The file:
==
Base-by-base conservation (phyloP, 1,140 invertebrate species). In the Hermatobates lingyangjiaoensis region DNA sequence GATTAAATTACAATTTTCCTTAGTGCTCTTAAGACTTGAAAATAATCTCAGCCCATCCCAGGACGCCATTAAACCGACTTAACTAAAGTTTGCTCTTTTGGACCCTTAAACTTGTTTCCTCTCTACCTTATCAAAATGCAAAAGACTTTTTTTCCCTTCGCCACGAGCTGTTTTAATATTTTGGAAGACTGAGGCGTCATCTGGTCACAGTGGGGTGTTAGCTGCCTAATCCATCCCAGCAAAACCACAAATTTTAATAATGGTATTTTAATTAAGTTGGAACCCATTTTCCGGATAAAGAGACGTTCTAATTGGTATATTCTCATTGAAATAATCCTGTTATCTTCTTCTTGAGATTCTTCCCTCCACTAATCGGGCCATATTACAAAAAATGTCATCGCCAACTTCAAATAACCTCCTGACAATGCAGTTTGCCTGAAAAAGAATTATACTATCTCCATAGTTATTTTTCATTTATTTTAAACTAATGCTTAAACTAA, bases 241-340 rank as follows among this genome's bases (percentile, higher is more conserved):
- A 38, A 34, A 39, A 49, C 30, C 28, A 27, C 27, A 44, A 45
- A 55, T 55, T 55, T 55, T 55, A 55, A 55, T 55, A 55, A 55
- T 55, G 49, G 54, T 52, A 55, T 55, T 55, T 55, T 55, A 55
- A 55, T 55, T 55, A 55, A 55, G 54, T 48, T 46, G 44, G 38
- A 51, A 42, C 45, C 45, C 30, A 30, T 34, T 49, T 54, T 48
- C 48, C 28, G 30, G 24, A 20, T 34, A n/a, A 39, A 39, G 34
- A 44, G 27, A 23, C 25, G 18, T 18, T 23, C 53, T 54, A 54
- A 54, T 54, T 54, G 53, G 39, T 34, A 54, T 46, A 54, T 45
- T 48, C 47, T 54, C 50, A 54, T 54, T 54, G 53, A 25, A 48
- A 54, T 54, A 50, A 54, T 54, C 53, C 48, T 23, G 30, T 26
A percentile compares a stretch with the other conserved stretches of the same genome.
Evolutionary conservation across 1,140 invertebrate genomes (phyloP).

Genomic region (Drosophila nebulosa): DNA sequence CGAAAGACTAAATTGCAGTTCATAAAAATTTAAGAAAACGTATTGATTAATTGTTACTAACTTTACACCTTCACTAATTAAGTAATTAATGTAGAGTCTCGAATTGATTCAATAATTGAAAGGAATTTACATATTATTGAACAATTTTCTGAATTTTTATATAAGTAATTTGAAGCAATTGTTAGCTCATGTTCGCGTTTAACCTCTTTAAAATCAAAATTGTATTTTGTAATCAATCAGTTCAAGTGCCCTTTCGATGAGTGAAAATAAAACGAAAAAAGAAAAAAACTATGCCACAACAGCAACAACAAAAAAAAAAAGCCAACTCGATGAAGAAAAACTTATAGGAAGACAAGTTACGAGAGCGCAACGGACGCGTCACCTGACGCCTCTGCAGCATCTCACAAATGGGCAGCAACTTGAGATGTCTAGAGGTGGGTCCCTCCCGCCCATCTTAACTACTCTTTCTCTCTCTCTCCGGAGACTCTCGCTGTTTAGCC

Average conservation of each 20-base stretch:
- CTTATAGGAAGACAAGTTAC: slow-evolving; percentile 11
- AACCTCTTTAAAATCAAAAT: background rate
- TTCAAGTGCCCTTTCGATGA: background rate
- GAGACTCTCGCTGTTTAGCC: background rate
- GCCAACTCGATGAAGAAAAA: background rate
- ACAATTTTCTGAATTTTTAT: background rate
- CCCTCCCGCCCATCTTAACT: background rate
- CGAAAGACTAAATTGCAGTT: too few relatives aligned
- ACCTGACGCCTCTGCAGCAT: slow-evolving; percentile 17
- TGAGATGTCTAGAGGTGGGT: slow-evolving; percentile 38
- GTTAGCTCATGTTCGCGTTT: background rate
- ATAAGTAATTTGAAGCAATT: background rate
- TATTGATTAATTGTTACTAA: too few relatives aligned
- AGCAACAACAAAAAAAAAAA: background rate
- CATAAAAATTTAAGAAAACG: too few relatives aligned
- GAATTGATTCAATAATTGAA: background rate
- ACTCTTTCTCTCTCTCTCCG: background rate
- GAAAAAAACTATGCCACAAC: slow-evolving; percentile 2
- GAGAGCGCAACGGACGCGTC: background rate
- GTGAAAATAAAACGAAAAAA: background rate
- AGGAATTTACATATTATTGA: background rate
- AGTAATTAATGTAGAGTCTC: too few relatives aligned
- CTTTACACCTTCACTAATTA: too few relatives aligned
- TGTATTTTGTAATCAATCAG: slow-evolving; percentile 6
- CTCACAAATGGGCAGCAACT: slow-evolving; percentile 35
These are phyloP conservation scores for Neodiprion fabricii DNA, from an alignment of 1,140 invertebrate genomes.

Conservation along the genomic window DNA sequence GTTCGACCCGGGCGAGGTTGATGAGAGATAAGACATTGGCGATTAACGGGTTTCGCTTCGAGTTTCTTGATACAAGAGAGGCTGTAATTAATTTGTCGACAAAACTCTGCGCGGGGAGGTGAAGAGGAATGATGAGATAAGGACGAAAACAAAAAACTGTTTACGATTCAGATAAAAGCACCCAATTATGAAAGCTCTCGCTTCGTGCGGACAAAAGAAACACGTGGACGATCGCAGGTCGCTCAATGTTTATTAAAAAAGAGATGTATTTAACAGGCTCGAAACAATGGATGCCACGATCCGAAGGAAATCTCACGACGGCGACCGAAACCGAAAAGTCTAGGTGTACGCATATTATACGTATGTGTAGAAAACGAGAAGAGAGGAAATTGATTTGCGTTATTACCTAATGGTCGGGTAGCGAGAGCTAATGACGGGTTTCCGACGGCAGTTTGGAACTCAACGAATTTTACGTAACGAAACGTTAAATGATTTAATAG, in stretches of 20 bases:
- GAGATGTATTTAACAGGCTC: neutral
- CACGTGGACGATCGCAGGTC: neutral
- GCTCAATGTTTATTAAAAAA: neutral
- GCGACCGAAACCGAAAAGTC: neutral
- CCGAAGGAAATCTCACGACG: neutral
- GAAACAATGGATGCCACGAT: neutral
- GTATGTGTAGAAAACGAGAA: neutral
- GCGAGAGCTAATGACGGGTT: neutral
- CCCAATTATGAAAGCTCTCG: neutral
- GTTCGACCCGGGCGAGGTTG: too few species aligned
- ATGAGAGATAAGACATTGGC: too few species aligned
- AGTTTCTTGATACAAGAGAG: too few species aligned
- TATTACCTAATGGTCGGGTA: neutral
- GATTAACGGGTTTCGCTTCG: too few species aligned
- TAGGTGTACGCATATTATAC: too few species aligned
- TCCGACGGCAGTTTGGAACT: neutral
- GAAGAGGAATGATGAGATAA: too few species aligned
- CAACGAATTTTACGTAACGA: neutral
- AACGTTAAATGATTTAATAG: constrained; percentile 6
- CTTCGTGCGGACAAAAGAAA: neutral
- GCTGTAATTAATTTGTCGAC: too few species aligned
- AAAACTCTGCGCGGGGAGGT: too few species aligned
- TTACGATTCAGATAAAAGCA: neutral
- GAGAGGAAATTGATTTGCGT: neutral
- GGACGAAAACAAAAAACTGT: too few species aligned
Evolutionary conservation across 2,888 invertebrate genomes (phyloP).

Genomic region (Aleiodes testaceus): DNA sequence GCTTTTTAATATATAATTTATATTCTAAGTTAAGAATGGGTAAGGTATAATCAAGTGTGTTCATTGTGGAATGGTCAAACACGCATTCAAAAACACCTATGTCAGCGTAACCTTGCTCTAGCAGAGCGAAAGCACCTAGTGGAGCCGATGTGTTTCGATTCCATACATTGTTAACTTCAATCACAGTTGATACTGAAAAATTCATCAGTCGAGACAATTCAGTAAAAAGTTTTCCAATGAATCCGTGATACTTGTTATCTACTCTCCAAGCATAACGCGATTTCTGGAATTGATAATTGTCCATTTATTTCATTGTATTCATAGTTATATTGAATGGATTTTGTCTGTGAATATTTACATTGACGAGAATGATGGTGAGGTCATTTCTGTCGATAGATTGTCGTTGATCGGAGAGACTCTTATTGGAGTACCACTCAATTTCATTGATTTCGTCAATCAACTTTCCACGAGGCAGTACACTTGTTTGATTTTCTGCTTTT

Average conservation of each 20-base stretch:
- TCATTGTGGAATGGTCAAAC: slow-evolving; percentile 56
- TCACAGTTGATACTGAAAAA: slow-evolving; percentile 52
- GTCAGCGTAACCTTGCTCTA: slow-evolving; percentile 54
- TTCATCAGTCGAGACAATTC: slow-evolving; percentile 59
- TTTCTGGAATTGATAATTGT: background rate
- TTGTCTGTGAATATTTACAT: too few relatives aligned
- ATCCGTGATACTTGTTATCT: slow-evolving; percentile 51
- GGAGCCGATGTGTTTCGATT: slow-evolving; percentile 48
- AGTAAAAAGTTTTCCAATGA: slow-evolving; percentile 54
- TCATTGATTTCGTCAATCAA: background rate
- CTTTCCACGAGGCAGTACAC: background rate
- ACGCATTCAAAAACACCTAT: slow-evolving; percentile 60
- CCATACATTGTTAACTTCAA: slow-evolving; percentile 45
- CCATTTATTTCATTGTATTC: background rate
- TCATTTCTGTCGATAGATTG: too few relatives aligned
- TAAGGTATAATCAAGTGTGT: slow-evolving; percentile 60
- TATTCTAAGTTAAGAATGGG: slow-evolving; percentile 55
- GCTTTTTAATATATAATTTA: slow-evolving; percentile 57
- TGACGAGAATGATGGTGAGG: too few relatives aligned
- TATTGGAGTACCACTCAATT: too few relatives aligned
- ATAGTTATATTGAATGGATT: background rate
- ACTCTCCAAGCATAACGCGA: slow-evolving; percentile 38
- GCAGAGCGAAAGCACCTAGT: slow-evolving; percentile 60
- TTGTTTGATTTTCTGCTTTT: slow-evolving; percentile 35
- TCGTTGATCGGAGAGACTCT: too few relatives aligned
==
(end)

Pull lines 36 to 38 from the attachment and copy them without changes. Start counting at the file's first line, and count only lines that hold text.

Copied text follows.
- AGGAATTTACATATTATTGA: background rate
- AGTAATTAATGTAGAGTCTC: too few relatives aligned
- CTTTACACCTTCACTAATTA: too few relatives aligned